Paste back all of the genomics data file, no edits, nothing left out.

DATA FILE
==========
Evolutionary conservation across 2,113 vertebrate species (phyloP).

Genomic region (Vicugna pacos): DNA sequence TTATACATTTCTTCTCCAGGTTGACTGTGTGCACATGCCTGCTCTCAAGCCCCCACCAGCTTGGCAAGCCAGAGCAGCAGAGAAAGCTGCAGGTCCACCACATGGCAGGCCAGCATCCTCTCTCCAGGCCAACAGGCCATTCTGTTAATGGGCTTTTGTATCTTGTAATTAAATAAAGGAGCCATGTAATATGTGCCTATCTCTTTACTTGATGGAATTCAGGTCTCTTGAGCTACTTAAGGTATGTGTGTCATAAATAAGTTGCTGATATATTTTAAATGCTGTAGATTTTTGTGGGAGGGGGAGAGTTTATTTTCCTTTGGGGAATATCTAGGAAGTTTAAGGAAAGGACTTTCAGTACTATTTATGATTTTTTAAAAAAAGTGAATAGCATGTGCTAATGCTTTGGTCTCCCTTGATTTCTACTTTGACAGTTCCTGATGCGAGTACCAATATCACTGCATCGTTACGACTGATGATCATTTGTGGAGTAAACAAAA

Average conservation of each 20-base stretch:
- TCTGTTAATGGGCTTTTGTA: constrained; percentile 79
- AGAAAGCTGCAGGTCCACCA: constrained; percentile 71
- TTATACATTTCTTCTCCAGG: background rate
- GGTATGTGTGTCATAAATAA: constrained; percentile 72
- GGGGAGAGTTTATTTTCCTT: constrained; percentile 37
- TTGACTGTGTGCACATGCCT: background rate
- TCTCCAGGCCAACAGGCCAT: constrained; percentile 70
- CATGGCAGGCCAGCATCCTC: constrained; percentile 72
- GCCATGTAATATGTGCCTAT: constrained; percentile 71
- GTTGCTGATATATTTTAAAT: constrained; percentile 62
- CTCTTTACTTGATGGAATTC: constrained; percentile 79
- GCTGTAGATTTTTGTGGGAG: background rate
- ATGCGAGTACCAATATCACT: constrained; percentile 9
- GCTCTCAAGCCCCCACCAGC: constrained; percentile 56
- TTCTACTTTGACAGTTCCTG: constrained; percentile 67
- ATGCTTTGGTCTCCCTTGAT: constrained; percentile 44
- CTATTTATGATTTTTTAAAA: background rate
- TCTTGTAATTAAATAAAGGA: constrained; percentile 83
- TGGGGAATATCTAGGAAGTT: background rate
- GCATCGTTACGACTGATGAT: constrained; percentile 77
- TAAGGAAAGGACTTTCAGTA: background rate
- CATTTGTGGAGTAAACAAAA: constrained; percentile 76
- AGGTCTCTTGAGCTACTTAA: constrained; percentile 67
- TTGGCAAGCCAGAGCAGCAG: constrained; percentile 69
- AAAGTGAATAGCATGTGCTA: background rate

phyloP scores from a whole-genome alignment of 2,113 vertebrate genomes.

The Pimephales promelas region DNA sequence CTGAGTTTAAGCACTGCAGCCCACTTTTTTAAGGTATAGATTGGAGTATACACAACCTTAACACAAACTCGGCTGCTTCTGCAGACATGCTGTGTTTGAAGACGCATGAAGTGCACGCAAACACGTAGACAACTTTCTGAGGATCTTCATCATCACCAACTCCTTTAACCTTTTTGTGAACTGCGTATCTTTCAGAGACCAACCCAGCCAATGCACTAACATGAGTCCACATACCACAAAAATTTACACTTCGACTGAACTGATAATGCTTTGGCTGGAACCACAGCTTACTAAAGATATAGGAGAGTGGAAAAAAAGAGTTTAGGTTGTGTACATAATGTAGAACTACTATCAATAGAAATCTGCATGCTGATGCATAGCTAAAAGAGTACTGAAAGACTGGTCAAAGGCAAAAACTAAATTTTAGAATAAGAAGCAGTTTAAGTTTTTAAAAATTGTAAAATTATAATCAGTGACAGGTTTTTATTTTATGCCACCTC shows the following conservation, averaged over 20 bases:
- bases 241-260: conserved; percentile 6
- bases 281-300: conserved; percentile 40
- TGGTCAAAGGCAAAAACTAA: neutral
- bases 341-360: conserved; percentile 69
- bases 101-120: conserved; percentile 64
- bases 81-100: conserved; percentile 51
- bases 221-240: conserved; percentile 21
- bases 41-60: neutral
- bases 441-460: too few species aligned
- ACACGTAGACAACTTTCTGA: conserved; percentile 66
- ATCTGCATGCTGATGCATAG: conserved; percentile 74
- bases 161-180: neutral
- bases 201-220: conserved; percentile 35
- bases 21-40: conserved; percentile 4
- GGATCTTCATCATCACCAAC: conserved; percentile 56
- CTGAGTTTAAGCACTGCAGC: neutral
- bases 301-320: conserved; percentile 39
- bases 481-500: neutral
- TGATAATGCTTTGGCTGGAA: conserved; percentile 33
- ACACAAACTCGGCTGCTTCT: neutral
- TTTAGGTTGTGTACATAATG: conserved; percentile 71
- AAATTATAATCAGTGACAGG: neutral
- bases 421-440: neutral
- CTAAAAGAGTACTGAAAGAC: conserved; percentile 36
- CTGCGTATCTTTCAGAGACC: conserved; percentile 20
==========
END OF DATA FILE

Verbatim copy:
Evolutionary conservation across 2,113 vertebrate species (phyloP).

Genomic region (Vicugna pacos): DNA sequence TTATACATTTCTTCTCCAGGTTGACTGTGTGCACATGCCTGCTCTCAAGCCCCCACCAGCTTGGCAAGCCAGAGCAGCAGAGAAAGCTGCAGGTCCACCACATGGCAGGCCAGCATCCTCTCTCCAGGCCAACAGGCCATTCTGTTAATGGGCTTTTGTATCTTGTAATTAAATAAAGGAGCCATGTAATATGTGCCTATCTCTTTACTTGATGGAATTCAGGTCTCTTGAGCTACTTAAGGTATGTGTGTCATAAATAAGTTGCTGATATATTTTAAATGCTGTAGATTTTTGTGGGAGGGGGAGAGTTTATTTTCCTTTGGGGAATATCTAGGAAGTTTAAGGAAAGGACTTTCAGTACTATTTATGATTTTTTAAAAAAAGTGAATAGCATGTGCTAATGCTTTGGTCTCCCTTGATTTCTACTTTGACAGTTCCTGATGCGAGTACCAATATCACTGCATCGTTACGACTGATGATCATTTGTGGAGTAAACAAAA

Average conservation of each 20-base stretch:
- TCTGTTAATGGGCTTTTGTA: constrained; percentile 79
- AGAAAGCTGCAGGTCCACCA: constrained; percentile 71
- TTATACATTTCTTCTCCAGG: background rate
- GGTATGTGTGTCATAAATAA: constrained; percentile 72
- GGGGAGAGTTTATTTTCCTT: constrained; percentile 37
- TTGACTGTGTGCACATGCCT: background rate
- TCTCCAGGCCAACAGGCCAT: constrained; percentile 70
- CATGGCAGGCCAGCATCCTC: constrained; percentile 72
- GCCATGTAATATGTGCCTAT: constrained; percentile 71
- GTTGCTGATATATTTTAAAT: constrained; percentile 62
- CTCTTTACTTGATGGAATTC: constrained; percentile 79
- GCTGTAGATTTTTGTGGGAG: background rate
- ATGCGAGTACCAATATCACT: constrained; percentile 9
- GCTCTCAAGCCCCCACCAGC: constrained; percentile 56
- TTCTACTTTGACAGTTCCTG: constrained; percentile 67
- ATGCTTTGGTCTCCCTTGAT: constrained; percentile 44
- CTATTTATGATTTTTTAAAA: background rate
- TCTTGTAATTAAATAAAGGA: constrained; percentile 83
- TGGGGAATATCTAGGAAGTT: background rate
- GCATCGTTACGACTGATGAT: constrained; percentile 77
- TAAGGAAAGGACTTTCAGTA: background rate
- CATTTGTGGAGTAAACAAAA: constrained; percentile 76
- AGGTCTCTTGAGCTACTTAA: constrained; percentile 67
- TTGGCAAGCCAGAGCAGCAG: constrained; percentile 69
- AAAGTGAATAGCATGTGCTA: background rate

phyloP scores from a whole-genome alignment of 2,113 vertebrate genomes.

The Pimephales promelas region DNA sequence CTGAGTTTAAGCACTGCAGCCCACTTTTTTAAGGTATAGATTGGAGTATACACAACCTTAACACAAACTCGGCTGCTTCTGCAGACATGCTGTGTTTGAAGACGCATGAAGTGCACGCAAACACGTAGACAACTTTCTGAGGATCTTCATCATCACCAACTCCTTTAACCTTTTTGTGAACTGCGTATCTTTCAGAGACCAACCCAGCCAATGCACTAACATGAGTCCACATACCACAAAAATTTACACTTCGACTGAACTGATAATGCTTTGGCTGGAACCACAGCTTACTAAAGATATAGGAGAGTGGAAAAAAAGAGTTTAGGTTGTGTACATAATGTAGAACTACTATCAATAGAAATCTGCATGCTGATGCATAGCTAAAAGAGTACTGAAAGACTGGTCAAAGGCAAAAACTAAATTTTAGAATAAGAAGCAGTTTAAGTTTTTAAAAATTGTAAAATTATAATCAGTGACAGGTTTTTATTTTATGCCACCTC shows the following conservation, averaged over 20 bases:
- bases 241-260: conserved; percentile 6
- bases 281-300: conserved; percentile 40
- TGGTCAAAGGCAAAAACTAA: neutral
- bases 341-360: conserved; percentile 69
- bases 101-120: conserved; percentile 64
- bases 81-100: conserved; percentile 51
- bases 221-240: conserved; percentile 21
- bases 41-60: neutral
- bases 441-460: too few species aligned
- ACACGTAGACAACTTTCTGA: conserved; percentile 66
- ATCTGCATGCTGATGCATAG: conserved; percentile 74
- bases 161-180: neutral
- bases 201-220: conserved; percentile 35
- bases 21-40: conserved; percentile 4
- GGATCTTCATCATCACCAAC: conserved; percentile 56
- CTGAGTTTAAGCACTGCAGC: neutral
- bases 301-320: conserved; percentile 39
- bases 481-500: neutral
- TGATAATGCTTTGGCTGGAA: conserved; percentile 33
- ACACAAACTCGGCTGCTTCT: neutral
- TTTAGGTTGTGTACATAATG: conserved; percentile 71
- AAATTATAATCAGTGACAGG: neutral
- bases 421-440: neutral
- CTAAAAGAGTACTGAAAGAC: conserved; percentile 36
- CTGCGTATCTTTCAGAGACC: conserved; percentile 20